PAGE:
I would say Miller Center for social entrepreneurship, as they have incredible longevity. They’ve been going for over 15 years. In terms of working in emerging markets, they’re amazing and they have a great mix of both virtual and in-person programming, especially around investment readiness.
Mentor Capital Network is also exceptional. Anyone who applies is going to get an incredible amount of feedback from hundreds of mentors from all over the world, if not thousands.
I would say Uncharted is also incredible. You may have known them as the unreasonable institute in Boulder back in the day, but they had a rebrand last year and they are really at representing the next iteration of impact accelerators. So they’re really focused on solving a specific problem.
Other accelerators Avary recommends:
What do you think the role of an impact ecosystem plays into a city?
I actually love the metaphor of ‘the roadies who make that awesome concert a reality.’
It’s the folks behind the scenes who are connecting the dots who are helping you see and meet the people that you might not otherwise have access to, and to gain the answers to your questions. I mean, Google is awesome. Obviously, they’re gonna rule the world one day, but at the end of the day that’s not necessarily how you’re going to find, not just the answer to your question, but the person behind it who you can really build a relationship with.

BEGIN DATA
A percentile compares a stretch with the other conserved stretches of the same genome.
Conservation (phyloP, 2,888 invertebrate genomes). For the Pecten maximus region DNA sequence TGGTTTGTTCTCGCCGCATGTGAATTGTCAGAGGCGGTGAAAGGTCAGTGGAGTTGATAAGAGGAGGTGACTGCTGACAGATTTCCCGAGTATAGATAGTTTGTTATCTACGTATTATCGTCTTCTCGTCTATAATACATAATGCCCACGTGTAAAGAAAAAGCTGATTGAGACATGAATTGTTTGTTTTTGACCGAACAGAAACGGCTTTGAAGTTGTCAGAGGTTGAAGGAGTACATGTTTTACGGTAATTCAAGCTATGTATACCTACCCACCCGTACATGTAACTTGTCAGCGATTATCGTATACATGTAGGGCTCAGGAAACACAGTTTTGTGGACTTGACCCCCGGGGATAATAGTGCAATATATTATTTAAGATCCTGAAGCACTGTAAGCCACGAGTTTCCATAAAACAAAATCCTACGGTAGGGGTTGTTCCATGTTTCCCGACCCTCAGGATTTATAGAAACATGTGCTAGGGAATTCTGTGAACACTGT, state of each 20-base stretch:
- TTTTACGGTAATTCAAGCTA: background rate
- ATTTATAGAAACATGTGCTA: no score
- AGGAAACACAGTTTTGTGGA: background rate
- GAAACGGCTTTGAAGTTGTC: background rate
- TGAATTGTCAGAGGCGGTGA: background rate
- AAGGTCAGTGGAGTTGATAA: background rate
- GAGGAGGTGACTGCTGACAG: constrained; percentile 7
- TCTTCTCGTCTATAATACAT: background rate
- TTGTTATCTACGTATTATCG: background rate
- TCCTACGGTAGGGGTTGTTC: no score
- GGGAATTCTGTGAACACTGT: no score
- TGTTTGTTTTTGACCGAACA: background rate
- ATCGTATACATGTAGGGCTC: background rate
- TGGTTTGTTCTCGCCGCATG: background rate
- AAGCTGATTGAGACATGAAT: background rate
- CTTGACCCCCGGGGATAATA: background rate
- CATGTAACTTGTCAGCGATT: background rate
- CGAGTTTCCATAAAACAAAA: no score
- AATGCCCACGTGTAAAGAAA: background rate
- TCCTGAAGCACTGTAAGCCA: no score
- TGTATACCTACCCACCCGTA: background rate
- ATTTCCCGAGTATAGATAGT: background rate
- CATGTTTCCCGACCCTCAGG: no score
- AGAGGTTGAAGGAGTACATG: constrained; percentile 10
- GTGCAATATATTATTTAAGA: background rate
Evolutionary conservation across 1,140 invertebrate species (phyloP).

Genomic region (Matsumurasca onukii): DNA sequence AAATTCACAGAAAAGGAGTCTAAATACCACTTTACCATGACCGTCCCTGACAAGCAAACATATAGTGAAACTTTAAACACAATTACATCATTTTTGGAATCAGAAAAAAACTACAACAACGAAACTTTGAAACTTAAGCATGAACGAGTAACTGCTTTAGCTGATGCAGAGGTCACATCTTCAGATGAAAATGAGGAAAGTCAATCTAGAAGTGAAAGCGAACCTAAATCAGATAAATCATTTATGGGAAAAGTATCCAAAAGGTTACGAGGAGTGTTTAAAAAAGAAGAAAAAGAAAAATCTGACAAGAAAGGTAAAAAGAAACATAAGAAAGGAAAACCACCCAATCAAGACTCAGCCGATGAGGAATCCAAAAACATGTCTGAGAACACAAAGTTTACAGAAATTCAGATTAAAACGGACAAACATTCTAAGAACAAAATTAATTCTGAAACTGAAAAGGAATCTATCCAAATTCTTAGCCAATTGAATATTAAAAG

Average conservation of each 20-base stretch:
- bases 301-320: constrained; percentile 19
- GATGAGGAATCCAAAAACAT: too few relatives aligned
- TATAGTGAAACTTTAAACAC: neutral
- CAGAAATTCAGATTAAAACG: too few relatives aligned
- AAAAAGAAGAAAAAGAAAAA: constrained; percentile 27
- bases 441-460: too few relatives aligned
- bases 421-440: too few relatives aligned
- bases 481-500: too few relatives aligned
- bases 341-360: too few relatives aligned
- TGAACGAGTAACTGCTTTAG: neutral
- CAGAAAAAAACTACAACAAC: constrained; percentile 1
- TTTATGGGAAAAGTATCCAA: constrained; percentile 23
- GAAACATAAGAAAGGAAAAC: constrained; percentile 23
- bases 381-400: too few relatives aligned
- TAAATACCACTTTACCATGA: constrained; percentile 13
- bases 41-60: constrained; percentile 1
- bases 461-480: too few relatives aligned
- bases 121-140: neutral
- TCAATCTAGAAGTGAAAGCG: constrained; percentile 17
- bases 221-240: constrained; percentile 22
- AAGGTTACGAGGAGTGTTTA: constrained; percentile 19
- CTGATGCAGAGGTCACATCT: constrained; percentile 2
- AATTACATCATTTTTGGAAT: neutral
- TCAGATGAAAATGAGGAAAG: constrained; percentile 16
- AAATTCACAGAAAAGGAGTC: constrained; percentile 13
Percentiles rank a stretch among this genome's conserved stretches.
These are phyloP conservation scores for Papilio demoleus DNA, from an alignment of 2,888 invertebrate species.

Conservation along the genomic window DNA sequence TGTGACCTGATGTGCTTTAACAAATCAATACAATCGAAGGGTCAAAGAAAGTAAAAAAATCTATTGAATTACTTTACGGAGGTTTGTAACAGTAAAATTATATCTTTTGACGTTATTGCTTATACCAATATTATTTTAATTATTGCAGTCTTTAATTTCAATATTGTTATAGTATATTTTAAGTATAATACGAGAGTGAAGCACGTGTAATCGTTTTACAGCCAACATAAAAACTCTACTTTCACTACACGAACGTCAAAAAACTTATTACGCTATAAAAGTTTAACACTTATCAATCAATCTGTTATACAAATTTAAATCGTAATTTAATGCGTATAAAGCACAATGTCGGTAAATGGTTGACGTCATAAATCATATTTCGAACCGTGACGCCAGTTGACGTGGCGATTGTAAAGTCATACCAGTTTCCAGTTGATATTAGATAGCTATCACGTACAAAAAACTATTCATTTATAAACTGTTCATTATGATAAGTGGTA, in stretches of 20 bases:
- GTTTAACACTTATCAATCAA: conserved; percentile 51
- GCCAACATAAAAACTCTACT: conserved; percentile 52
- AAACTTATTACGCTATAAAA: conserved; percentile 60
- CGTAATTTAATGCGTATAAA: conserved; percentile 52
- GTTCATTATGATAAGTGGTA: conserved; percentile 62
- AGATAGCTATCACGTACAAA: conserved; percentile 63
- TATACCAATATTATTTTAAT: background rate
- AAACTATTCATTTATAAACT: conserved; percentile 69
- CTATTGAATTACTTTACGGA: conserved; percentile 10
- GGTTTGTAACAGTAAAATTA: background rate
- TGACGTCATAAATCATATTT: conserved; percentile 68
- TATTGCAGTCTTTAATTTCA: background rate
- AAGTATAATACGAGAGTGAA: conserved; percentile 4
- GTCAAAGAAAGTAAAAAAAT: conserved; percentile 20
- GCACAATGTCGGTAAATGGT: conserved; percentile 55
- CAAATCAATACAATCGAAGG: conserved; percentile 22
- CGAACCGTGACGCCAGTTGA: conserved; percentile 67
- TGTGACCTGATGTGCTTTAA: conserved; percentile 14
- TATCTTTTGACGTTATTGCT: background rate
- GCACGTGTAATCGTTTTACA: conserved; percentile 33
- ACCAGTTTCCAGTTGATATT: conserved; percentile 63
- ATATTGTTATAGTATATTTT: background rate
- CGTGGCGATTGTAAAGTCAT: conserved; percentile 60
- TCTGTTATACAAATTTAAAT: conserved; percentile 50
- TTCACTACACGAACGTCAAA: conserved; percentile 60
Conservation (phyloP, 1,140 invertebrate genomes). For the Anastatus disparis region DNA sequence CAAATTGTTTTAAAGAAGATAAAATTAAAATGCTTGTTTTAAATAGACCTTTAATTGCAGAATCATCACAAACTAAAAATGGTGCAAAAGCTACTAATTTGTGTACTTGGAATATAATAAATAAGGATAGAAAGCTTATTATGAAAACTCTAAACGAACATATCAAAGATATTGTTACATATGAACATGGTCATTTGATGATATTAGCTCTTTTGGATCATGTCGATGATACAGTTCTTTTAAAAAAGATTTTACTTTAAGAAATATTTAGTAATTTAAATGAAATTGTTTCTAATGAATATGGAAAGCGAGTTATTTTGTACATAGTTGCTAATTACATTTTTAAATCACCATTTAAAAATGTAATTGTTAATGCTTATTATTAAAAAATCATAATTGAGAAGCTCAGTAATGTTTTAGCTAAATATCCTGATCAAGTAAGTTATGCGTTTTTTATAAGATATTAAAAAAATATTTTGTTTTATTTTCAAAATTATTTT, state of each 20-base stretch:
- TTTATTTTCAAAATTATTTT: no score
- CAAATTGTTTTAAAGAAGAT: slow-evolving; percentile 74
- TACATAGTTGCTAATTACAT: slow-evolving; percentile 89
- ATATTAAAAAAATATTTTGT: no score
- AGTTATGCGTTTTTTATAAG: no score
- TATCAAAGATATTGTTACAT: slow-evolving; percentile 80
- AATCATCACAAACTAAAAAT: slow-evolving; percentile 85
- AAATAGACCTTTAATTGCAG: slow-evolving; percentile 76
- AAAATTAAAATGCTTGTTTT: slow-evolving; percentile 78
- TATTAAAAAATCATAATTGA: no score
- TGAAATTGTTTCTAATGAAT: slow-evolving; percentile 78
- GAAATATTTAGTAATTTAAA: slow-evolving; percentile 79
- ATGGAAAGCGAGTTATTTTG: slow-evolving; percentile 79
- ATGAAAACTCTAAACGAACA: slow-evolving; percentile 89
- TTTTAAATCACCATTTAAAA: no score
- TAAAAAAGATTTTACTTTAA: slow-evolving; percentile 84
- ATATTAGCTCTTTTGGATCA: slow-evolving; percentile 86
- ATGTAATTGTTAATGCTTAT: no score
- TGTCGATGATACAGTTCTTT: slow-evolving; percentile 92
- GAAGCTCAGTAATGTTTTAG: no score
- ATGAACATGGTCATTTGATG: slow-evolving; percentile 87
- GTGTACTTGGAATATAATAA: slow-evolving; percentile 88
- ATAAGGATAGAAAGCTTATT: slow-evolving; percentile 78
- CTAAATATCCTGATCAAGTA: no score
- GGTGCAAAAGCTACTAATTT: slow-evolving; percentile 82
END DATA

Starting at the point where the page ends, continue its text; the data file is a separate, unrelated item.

I think especially when you look at how silo-ed government is from everything else, how siloed corporations are from everything else, how siloed corporations are internally, how hard it is for universities to connect across things. These that were coordinators are the glue that’s holding things together, and they are the catalysts. From a true chemistry sense of the word, they are speeding up the reactions that are creating an impact because they’re connecting pieces more quickly.